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B Frame as time (30 fps camera)

  1. Feb 29, 2016 #1
    So if i take a picture (for example) 30 fps camera. So my question is that: is the time in the picture 1 s \ 30 fps or is it just 0? (May be very stupid question)
     
  2. jcsd
  3. Feb 29, 2016 #2

    berkeman

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    With film motion picture cameras, the film has to be advanced between frames. The shutter is closed while the film advances. It them opens for a time to expose the frame, and then closes to advance the film again. (EDIT -- Source = wikipedia)

    The simplest cameras would open the shutter for about half of the frame time, and close it for the other half to advance the film. More advanced cameras may have more control over the shutter opening time.

    Are you asking more about film cameras, or solid-state cameras? :smile:
     
  4. Feb 29, 2016 #3
    Well i got this idea just 30 minutes ago when i got my gopro back. so film camera
     
  5. Feb 29, 2016 #4
    Sorry forgot the quote^^
     
  6. Feb 29, 2016 #5

    A.T.

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    That's a solid state digital camera. It doesn't use a film. The exposure time can vary, for example depend on the amount of available light.
     
  7. Feb 29, 2016 #6

    davenn

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    Lets go back to the start
    you said take a picture ... then say 30fps
    that's a contradiction ... did you take a single pic with some arbitrary setting or a bit of video @ 30fps ?

    the exposure time of a single image will be whatever you set it to be
    the exposure time for the video is fixed, each frame is 1/30 th of a sec


    Dave
     
  8. Feb 29, 2016 #7

    davenn

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    indeed

    if used for taking still frames, not for video mode


    Dave
     
  9. Feb 29, 2016 #8

    A.T.

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  10. Feb 29, 2016 #9

    davenn

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  11. Feb 29, 2016 #10

    russ_watters

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    The frame rate does, however, set the maximum possible shutter speed.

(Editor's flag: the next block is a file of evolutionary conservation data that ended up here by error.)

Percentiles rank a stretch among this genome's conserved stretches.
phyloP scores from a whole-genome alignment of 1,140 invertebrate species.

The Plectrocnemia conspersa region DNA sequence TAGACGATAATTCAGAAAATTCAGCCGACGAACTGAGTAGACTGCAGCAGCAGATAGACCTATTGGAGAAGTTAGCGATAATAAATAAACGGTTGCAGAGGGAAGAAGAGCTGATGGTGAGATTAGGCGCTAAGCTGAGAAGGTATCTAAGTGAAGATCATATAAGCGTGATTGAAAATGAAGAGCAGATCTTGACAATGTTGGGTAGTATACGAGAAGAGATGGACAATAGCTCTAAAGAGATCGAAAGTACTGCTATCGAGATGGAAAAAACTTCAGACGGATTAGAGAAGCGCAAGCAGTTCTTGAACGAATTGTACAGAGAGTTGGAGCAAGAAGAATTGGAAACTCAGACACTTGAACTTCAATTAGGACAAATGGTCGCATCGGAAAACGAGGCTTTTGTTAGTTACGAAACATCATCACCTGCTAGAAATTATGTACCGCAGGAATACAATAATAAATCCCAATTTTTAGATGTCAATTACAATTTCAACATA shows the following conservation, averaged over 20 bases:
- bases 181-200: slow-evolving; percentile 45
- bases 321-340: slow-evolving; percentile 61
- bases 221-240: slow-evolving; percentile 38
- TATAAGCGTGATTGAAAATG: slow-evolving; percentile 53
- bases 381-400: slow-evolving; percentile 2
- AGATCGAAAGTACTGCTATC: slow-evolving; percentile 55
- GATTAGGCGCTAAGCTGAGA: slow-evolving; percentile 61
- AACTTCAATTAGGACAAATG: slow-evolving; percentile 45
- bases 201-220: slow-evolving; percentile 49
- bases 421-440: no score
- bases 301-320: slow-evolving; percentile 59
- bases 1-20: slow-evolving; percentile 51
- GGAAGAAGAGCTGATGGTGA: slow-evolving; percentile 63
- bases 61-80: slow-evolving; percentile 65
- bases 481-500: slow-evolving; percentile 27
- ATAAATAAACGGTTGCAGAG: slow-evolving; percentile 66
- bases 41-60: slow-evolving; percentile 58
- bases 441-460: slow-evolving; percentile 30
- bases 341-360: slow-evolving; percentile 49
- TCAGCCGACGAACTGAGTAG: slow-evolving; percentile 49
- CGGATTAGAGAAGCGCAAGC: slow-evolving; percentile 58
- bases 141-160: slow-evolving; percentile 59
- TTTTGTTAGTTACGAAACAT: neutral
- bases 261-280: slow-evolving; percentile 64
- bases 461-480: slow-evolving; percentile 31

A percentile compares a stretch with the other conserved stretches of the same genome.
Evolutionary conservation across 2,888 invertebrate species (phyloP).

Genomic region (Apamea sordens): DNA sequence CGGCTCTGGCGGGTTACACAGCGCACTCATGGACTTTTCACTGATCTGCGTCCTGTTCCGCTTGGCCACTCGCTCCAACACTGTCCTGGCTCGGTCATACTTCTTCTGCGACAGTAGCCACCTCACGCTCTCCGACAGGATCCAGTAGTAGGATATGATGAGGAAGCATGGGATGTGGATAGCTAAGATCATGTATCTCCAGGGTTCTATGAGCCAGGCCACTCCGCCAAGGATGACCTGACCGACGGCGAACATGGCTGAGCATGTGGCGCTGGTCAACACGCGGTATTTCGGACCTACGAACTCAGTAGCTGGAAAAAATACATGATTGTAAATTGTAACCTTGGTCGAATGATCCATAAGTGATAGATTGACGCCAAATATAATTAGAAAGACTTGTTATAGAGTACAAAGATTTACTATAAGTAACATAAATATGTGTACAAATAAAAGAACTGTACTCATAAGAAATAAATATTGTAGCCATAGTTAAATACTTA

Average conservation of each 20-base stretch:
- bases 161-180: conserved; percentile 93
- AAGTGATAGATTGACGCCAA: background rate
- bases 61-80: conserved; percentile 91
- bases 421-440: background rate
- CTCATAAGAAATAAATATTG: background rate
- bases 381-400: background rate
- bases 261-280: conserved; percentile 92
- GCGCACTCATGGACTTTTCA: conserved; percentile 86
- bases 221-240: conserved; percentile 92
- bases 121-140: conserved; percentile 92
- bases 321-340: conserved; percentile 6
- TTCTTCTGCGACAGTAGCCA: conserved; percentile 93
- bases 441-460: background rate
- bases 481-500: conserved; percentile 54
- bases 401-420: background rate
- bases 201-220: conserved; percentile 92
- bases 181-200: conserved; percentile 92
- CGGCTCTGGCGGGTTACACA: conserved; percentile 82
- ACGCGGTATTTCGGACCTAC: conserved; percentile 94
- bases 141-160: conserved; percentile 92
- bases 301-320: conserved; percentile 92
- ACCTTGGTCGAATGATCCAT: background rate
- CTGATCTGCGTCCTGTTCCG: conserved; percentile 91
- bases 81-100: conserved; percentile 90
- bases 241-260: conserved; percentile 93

For my astrophotos, I often set a frame rate based on the shutter speed. For Jupiter, I can set 30fps or even 60fps, with very short exposures. For Saturn (dimmer, further away), I'll set it lower (perhaps 7.5 or 15 fps) and set somewhat longer shutter speeds.
     
  12. Mar 1, 2016 #11

    A.T.

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    Note that not every camera gives you direct control of shutter speed in video mode. But you can easily see, that the full frame duration is not always used for exposure: Film a very fast object (which smears out) and overlay two subsequent frames: The combined smear of two frames usually has a gap, indicating the time of non exposure.
     
  13. Mar 1, 2016 #12
    I took a video with 30 fps and thank you
     
  14. Mar 1, 2016 #13

    sophiecentaur

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    The blurring of your personal movement perception acts on top of the effects of blurring with long camera exposure times.
    The maximum exposure time will be 1/30s but you will get better motion portrayal if a shutter is used, to reduce the exposure time of each frame. Ideal time samples are short impulses and not a blurred frame image, which is why low light sequences may not look so good as well lit sequences. Frame rate conversion is also much better if a shutter is used to get short frame samples. A shutter shutter time is also essential if you want to use a wide lens aperture (for shallow focussing effects) in bright conditions.
    Modern sensors perform much better than film and short shutter times are, I believe, more available to digital filming than for chemical filming because ISO numbers can be extremely high in modern sensors.
     
  15. Mar 1, 2016 #14

    A.T.

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    Here is what a fast spinning propeller can look like in two consecutive frames of a video overlaid. Note that the smeared green & red markings are on one blade only, so the two green arcs represent the same object, in two consecutive frames:

    ?temp_hash=5c703719998c514746463077beda4f22.png

    As you see the exposure time (time captured in each picture) is not the full frame duration (1/30s), but only about 75% of it. This fraction can vary, depending on what the camera chooses based on available light or your manual settings.
     

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    Last edited: Mar 2, 2016
  16. Mar 1, 2016 #15
    I see thanks for the pictures for clearification! (Im visual person) and i think my gopro doesnt use any kind of flashes etc.
     
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